I've read a few disections of this poem, but this is the meaning I found to be the most accurate. Sylvia suffers greatly, nearly as much as the Jews did in the holocaust. Which is expressed though the various representations of Nazi torment techqunices and devices. The lamp shade, starvation causing the eye pits to show, gauntlike for example. She is comparing herself to a Jew. The other, is her sucicidal ways and attempts. She is a walking nightmare, yet is still alive, she has made various attempts at dying, but is still here. This is absurd in her eyes. Then next day, she'll be okay, after such suffering. Common symptoms of a Bipolar. This is expressed in this line: "The sweet sour breath will vanish in a day." and "Soon, soon the flesh, the grave cave ate will be at home." Is showing the constant struggle and back and forth battle of the bipolar. "Ash Ash, you poke and stir, Flesh bone their's nothing there." is a line to her mother I believe. She is telling her she is dead inside with emotions too abused to stir up by a concerned mother. The wedding ring symbolizes her marrige which didn't do much good also to make her happy. Death is superior to living for loved ones. Most bipolars have many suicide attempts before the final one, they struggle between normalness depression, and hopelessness. All the while really feeling hopeless, and doomed. I really do think that is what this poem is mostly about. Sylvia has managed to turn her misery into art, poetry, and her various ways of suicide and artist expression also. I feel the same way. I am no educated critic, or anaylist, so I could be wrong, but from someone who has been in the same situation, this is what I have gathered.
The most intereting aspect of this string of thoughts is that everyone seems to interpret Plath from their own perspectives: people who feel strongly about the the Holocaust being a event unique to Jewry protest anyone else referencing it in their work; feminists argue that the Holocaust references have something to do with rape (??? if you can show me where, in her memoirs, she mentions being abused please let me know); and so on. The important aspect of her work is she was from the school of "confession" poets. This stuff is about her life. It should be interpreted from Plath's perspective, not from the perspective of a reader with ulterior motives: clearly Lady Lazarus is about suicide, written by a lady suffering mentally, and about to commit the ultimate tragic act. The Nazi refernces are about her mental torture, and the insignificance of the human body after death.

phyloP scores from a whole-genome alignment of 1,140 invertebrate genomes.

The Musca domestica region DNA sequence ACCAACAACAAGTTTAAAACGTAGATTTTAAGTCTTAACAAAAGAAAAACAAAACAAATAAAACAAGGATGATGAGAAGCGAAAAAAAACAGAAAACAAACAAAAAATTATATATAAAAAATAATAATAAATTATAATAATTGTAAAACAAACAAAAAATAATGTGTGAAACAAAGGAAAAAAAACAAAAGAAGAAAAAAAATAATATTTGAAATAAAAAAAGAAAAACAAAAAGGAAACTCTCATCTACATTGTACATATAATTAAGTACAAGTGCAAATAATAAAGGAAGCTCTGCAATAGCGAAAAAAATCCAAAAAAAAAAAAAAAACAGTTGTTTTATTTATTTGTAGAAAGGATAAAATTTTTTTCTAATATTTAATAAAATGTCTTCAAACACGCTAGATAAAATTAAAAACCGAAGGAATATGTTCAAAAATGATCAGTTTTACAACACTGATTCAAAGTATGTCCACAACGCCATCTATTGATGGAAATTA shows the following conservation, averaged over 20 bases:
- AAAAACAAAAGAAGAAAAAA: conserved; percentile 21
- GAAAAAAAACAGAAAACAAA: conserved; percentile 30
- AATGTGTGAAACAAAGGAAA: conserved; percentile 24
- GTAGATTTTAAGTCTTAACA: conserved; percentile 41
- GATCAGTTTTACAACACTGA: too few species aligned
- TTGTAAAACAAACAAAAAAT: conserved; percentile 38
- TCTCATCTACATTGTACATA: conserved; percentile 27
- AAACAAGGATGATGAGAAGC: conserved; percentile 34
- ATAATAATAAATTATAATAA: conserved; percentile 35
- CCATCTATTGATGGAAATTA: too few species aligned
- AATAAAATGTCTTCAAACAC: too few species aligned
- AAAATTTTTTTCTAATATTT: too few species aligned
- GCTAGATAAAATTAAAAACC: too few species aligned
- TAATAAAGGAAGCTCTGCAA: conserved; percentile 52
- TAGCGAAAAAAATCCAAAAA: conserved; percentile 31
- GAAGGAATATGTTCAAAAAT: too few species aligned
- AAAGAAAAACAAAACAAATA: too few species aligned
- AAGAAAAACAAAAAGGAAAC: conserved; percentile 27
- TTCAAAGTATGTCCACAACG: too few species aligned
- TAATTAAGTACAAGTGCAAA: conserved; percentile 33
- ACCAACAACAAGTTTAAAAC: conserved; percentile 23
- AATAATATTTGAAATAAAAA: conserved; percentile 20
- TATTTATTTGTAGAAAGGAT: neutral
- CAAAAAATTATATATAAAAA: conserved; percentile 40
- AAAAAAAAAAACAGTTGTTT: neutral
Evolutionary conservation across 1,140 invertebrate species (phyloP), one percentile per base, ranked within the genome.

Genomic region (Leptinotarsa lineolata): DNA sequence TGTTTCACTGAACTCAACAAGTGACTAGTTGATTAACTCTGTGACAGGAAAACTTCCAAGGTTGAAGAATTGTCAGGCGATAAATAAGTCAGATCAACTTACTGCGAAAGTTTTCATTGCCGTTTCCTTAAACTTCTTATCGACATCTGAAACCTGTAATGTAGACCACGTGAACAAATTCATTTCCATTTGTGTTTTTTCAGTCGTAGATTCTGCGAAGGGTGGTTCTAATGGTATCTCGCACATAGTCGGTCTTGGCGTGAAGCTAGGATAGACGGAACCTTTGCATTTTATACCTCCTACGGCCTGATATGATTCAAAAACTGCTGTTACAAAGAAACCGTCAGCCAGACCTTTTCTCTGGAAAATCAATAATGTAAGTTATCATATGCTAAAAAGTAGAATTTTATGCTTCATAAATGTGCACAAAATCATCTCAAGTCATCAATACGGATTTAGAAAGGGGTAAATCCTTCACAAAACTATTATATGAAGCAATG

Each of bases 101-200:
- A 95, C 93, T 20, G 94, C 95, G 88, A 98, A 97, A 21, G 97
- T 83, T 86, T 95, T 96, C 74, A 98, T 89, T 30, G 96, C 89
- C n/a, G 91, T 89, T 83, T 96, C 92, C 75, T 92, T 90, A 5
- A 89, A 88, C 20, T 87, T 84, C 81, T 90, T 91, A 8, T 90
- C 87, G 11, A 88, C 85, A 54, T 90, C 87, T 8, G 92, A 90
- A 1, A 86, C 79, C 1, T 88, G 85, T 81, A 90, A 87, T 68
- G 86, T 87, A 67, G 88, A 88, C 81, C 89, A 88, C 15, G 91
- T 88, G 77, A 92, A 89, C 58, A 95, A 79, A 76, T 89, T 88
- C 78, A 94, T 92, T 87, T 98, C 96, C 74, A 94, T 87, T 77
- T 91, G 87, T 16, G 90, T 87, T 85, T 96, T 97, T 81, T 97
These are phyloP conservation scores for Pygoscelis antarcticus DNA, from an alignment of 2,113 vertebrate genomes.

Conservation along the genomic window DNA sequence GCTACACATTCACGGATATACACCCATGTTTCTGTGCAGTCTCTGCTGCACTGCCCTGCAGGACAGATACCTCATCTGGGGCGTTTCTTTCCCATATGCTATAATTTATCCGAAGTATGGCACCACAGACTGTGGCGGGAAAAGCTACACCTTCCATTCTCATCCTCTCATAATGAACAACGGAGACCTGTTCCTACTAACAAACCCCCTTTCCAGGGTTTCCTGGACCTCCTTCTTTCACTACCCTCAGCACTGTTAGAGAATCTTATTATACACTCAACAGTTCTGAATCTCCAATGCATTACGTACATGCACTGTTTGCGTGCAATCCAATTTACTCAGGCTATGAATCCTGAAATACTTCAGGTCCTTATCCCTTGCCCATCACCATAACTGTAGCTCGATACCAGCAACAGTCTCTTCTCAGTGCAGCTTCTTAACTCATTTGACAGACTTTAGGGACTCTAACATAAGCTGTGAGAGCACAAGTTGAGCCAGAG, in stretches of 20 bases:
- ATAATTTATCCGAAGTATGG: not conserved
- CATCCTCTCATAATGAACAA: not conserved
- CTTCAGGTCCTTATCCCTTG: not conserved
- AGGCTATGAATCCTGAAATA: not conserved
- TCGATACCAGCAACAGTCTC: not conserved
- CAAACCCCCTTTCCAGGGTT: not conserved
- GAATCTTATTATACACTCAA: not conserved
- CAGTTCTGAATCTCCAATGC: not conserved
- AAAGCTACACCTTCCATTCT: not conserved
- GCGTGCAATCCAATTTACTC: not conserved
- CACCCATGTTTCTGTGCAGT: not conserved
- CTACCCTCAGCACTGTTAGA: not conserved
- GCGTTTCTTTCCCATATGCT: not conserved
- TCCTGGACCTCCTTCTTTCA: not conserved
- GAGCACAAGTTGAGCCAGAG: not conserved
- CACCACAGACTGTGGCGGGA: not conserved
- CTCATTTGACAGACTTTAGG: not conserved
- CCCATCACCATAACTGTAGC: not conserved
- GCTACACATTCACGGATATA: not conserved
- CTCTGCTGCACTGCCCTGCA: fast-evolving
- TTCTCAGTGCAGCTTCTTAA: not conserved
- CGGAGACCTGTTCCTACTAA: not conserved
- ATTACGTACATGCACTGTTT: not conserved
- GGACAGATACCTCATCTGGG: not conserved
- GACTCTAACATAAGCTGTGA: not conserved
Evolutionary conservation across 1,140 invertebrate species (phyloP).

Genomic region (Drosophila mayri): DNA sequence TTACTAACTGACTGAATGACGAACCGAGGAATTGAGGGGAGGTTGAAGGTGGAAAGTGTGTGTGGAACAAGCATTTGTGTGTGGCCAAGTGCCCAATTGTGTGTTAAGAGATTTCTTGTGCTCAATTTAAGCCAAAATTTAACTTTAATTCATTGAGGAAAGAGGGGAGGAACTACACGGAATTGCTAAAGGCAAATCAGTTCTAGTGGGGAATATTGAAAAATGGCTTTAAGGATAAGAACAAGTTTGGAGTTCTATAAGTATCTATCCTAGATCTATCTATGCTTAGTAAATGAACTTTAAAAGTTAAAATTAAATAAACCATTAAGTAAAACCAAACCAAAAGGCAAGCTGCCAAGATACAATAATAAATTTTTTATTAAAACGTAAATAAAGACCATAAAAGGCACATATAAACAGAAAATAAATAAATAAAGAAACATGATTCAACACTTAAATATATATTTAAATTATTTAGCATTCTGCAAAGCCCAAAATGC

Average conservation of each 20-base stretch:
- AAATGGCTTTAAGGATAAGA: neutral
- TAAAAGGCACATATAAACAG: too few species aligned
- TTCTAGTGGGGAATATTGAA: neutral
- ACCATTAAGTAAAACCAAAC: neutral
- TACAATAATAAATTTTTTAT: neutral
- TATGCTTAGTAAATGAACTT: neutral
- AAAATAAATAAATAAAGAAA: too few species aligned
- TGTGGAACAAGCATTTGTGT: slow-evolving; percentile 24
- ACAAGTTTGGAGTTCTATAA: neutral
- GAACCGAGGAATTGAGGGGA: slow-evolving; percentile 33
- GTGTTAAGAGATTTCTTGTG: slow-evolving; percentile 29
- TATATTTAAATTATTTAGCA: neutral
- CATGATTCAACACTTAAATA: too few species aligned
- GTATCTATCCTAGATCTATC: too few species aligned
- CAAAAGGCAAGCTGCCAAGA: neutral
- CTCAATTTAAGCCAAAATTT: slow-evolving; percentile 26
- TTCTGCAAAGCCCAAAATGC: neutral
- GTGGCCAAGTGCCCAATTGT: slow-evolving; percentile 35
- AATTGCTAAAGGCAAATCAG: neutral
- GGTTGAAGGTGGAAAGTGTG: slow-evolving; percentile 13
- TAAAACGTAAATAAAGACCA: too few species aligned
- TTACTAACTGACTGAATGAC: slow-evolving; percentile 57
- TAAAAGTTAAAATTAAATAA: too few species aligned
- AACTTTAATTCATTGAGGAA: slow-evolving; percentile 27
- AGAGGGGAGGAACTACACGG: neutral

Plainly it's obvious it's her method of coping with brutalities suffered such as rape and 'feeling used' probably a state she was in when she wrote it after her suicide attempts.
She uses a wide audience appealing style of writing including black humour and twisted cold irony to make her subtle points (for those that want to know).
Any poet has the right to use whatever imagery he or she feels fit to try and describe what they feel. With some people, that image will succeed and with others it won't. There's no "isuue" involved. I don't think she meant any disrespect to any people involved in the Holocaust - she just feels as discriminated against as them, feels as much pain as them; and may I point out, one can discriminate against onself.
Also, she might not even be comparing herself to them. She might be using the Holocaust as a frame of reference - a brief image - one not even important to what she is really trying to do, which is - to encapsulate her suffering.
I'm probably not being very clear and lucid here so I guess I'll stop.
Writing poems is the very best way of expresing your feelings, thoughts, and opinions it's also a gift from God, and therefore no-one has the right to criticise ones work. I also think that imagery in poems is very appropriate because that is the only way the poet is able to connect deeply with the audience and that is why Slyvia Plath has chosen "as the nazi lampshade" to give a vivid picture of what she is expressing. You only understand Sylvia Plath poems if you understand her life and what she went through all her life. I personaly like reading her poems and analysing them to fully understand the beautiful work of her.
You say Plath has the right to compare herself to a Jew in the Holocaust. Well, fine. Nobody was about to stop her from expressing what she really felt. However the result was not sucessful because it obviously left a great deal of people thinking that she had no basis for such a comparison. She was not Jewish. She didn't live through the Holocaust. And her suffering was due in large part to herself. Jews were persecuted, not a bunch of suicidals. So, if you want to say she has the right then fine, she does. But the result is that it fails. She only alienates the reader.